In the context of a national prospective registry we analysed the characteristics of BAS and performed a systematic review of the literature with the aim of improving our understanding of, and therapeutic strategies for, BAS in childhood.

Method

  1. Top of page
  2. Abstract
  3. What this paper adds
  4. Method
  5. Results
  6. Discussion
  7. Acknowledgements
  8. References
  9. Supporting Information

Participants

We analysed data from the Swiss Neuropaediatric Stroke Registry (SNPSR), a prospective nationwide multicentre registry that was introduced in Switzerland in January 2000, including all cases registered until June 2011. The methods of the SNPSR have been previously described.8 The SNPSR is approved by the ethics committee of the Canton of Bern and the Swiss Federal Ministry of Health. The database was searched for BAS, defined as a clinical syndrome attributable to ischaemic brain injury in the territory of the basilar artery due to thrombotic occlusion of the basilar artery (BAO). Cases were included even if the occlusion itself was not apparent. All children from 1 month to 16 years with clinical and radiological evidence of BAS were included. The patients’ charts were searched for additional data, such as a detailed description of presenting signs, in order to calculate the Pediatric National Institutes of Health Stroke Scale (PedNIHSS) score. The PedNIHSS is an adaptation of the National Institutes of Health Stroke Scale (NIHSS) for adults, a measure used to quantify neurological deficit caused by a stroke, for use in children aged 2 to 18 years. As in the adult NIHSS, the PedNIHSS has 11 neurological domains and 15 scored items, with a total score ranging from 0 (least severe) to 42 (most severe). The PedNIHSS can be retrospectively scored from medical records with a high degree of reliability and validity.9 Neuroimaging was reviewed by a neuroradiologist (ME-K), who was blinded to the clinical findings. Localization of BAO was categorized according to Archer and Horenstein:10 distal (distal to the superior cerebellar artery), mid-basilar (superior cerebellar to anterior inferior cerebellar artery), and proximal (anterior inferior cerebellar artery to confluence of the vertebral arteries). BAO was defined as ‘short’ if one-third of the basilar artery was occluded, and ‘long’ if two-thirds or the whole length of the basilar artery was occluded.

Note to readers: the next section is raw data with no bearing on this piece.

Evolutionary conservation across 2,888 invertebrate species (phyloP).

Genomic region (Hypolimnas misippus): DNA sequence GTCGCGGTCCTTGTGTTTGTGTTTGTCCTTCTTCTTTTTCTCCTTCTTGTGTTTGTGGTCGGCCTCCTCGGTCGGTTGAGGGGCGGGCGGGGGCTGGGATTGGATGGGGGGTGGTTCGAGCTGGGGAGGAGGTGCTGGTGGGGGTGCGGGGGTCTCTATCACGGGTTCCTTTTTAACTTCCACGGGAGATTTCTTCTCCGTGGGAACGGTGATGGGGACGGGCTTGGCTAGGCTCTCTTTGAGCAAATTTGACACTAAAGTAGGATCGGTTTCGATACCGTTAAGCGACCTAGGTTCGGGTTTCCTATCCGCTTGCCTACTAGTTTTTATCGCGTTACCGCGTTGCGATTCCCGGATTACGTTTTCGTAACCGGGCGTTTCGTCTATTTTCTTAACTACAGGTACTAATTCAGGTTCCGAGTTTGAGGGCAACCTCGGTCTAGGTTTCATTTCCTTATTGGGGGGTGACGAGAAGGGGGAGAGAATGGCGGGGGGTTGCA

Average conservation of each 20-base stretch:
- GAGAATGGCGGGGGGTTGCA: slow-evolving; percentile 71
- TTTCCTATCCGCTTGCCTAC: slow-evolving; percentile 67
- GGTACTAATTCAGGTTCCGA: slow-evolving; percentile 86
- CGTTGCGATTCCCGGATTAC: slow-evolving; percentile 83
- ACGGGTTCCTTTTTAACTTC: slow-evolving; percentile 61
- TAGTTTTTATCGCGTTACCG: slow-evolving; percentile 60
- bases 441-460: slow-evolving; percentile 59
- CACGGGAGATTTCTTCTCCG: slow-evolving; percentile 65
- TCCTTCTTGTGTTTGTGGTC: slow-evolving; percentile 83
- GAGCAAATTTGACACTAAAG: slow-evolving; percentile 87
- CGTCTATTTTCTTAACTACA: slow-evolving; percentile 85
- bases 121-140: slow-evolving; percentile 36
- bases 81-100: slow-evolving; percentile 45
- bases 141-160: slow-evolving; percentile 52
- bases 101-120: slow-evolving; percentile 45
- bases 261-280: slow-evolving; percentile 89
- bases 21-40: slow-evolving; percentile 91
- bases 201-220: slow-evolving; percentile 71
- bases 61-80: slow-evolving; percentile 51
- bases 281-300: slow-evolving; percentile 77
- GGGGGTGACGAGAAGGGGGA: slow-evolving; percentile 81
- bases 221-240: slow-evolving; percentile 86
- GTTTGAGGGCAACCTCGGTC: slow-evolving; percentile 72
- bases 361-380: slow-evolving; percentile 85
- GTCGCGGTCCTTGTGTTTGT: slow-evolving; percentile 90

Outcome was expressed by the modified Rankin Scale (mRS), a global outcome measure focusing on symptoms and disability in adults after stroke that has been used in studies on childhood stroke, even though it is not validated for children.11,12 Scores range from 0 (no symptoms at all) to 6 (dead). The incidence rate and its exact 95% confidence interval (CI) for the Swiss population aged 0 to 16 years, based on the data provided by the Swiss Federal Office for Statistics by the end of 2011, were calculated as Poisson rates using StatXact 9.0.0 software (Cytel Inc., Cambridge, MA, USA).

Systematic review of the literature

We performed a literature search using PubMed, EMBASE, Web of Science, and the Cochrane Library with the search terms ‘basilar artery obstruction’, ‘basilar artery occlusion’, ‘basilar artery thrombus’, and ‘basilar artery stroke’, limited to humans and children, as well as the combination of ‘paediatric stroke’ and ‘basilar artery’. Publications from 1 January 1960 to 30 June 2011 in English, French, German, Italian, and Spanish were considered. References found in the articles were also assessed. Inclusion criteria were in accordance with the inclusion criteria of the SNPSR: reports of children (1mo–16y) with BAS confirmed by imaging (computed tomography, magnetic resonance, catheter angiography) or by autopsy.